When we arrived in Stanford 6 years ago the pride of our garden was a magnificent Fig tree that measured 5 by 5 metres and when in fruit, was the centre of activity for a variety of garden birds.

Sadly she succumbed to the Figtree Borer as have many figs in Stanford and Hermanus.  One day during a heavy storm she split in two and one of the sides slowly subsided to eventually come to rest on our wooden fence.  We decided to leave the skeleton, and the dead branches now host our bird feeders so she remains a centre of attraction for birds and the silhouette of the tree reminds us of her once noble deva-glory.

The Olive Woodpecker is a regular visitor to the garden and last week I spotted him feasting on a huge “worm” which appeared to be some type of larva.  I immediately speculated as to whether it could be that of the Figtree Borer and with the aid of “Spot it” was able to confirm my suspicion as true.   Now, I understand these borers are difficult to control and pesticides are apparently ineffective.  Anecdotally, I have heard you need to use wire hooks and jets of high pressure water to remove them.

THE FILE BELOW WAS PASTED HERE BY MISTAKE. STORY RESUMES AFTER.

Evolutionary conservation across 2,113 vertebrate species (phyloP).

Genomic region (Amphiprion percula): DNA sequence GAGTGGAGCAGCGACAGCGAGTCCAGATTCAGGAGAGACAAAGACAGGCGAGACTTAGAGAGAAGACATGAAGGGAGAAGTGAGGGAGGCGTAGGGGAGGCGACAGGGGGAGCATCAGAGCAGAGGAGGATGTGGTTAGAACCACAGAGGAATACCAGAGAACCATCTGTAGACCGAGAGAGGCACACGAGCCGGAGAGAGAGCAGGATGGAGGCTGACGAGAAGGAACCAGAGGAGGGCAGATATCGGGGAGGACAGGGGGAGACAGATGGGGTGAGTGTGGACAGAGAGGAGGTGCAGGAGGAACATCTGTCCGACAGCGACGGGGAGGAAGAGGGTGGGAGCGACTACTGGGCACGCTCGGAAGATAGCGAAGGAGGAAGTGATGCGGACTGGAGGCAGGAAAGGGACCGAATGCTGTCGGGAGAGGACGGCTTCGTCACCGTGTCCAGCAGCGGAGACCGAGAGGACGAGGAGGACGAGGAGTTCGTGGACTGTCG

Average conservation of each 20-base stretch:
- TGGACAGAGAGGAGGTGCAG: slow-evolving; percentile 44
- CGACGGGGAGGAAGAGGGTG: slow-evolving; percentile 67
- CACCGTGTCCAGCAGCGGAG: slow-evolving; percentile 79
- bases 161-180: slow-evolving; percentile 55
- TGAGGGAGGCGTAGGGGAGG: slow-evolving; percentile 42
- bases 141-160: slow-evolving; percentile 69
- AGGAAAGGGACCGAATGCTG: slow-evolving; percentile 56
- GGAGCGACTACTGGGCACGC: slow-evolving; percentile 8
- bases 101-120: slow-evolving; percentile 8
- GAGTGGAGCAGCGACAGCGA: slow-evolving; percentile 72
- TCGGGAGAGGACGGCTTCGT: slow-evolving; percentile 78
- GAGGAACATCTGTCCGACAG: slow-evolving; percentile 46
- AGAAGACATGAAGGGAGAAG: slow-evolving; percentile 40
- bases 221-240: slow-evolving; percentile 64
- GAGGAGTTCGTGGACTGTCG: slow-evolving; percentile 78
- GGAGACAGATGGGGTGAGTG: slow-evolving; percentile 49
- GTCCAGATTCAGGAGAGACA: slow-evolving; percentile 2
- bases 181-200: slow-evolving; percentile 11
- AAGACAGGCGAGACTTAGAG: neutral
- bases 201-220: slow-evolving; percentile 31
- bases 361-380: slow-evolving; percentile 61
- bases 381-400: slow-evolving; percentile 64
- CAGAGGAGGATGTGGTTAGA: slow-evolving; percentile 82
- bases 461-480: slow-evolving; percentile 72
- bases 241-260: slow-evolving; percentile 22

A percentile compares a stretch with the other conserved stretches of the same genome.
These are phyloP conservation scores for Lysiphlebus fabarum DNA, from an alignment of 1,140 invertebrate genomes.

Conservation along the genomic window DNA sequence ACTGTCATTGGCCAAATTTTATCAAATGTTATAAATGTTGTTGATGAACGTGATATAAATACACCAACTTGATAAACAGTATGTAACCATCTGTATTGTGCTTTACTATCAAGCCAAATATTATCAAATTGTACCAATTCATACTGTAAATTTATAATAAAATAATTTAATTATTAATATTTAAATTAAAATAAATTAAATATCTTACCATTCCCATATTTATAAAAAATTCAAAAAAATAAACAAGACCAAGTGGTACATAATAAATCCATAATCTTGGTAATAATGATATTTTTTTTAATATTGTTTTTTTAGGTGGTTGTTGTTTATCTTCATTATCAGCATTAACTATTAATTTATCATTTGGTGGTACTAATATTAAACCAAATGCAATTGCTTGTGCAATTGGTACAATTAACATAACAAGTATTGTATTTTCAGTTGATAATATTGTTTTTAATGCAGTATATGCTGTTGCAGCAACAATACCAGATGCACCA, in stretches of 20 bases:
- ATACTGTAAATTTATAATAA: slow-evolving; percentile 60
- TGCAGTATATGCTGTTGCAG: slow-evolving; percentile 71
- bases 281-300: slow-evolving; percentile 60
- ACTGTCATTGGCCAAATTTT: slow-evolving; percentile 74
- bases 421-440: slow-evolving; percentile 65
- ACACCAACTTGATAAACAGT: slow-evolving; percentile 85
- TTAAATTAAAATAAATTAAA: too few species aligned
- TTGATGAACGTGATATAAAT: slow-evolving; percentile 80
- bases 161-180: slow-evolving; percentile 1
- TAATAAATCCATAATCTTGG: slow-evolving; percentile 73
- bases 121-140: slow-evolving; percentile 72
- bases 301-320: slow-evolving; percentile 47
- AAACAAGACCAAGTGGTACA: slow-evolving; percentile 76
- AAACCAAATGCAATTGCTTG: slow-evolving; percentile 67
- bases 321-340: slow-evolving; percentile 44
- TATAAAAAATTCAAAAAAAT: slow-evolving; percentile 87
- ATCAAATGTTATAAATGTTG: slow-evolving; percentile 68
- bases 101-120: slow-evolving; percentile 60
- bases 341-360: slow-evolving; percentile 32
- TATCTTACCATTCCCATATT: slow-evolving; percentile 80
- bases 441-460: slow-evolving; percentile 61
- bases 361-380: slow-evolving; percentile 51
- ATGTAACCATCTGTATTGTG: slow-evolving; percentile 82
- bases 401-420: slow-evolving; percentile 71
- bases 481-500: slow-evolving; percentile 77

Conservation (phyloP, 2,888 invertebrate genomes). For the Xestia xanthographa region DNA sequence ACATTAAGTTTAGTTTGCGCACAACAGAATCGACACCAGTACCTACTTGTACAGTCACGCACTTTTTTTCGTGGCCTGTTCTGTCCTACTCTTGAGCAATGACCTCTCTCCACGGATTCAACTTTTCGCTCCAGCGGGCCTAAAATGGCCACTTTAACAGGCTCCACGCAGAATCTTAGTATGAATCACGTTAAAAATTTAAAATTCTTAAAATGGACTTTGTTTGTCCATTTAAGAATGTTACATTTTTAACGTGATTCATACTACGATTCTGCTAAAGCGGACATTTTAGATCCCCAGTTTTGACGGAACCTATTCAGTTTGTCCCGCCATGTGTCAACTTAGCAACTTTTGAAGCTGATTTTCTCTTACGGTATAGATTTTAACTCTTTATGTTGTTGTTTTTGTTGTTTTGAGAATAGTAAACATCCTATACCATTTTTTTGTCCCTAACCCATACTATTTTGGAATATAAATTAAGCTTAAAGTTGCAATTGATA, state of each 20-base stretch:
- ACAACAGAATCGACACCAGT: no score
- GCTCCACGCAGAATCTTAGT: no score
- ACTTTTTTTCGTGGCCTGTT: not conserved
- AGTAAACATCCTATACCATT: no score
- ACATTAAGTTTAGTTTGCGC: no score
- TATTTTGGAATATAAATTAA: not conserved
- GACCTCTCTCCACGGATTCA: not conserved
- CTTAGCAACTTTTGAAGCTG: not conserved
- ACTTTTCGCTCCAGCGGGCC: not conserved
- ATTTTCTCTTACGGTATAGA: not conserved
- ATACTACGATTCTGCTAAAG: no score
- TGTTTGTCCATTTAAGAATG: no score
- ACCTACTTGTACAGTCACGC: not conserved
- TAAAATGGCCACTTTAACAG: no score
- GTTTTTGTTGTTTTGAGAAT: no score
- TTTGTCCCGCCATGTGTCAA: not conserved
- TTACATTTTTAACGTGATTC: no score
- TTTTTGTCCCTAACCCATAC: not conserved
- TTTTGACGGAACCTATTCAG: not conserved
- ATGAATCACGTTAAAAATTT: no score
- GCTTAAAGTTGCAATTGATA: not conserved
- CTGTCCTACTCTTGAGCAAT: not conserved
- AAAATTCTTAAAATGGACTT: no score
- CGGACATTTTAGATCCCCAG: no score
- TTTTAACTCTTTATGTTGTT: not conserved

As you can see from the photos below, an alternative solution is to attract the Olive Woodpeckers to your garden and allow nature to do the work for you.  Unfortunately, it is too late for our tree, but at least the unwelcome residents are providing food for the woodpeckers..

Richard Masson


  1. Michèle Stuart says:

    An excellent green narrative and solution, your photographs are stunning Richard Masson. Congratulations on always keeping us riveted and fascinated by your encounters and experiences.They fill us enthused with the desire to continue enjoying the birdlife and our photography. THank you good spotting!!!

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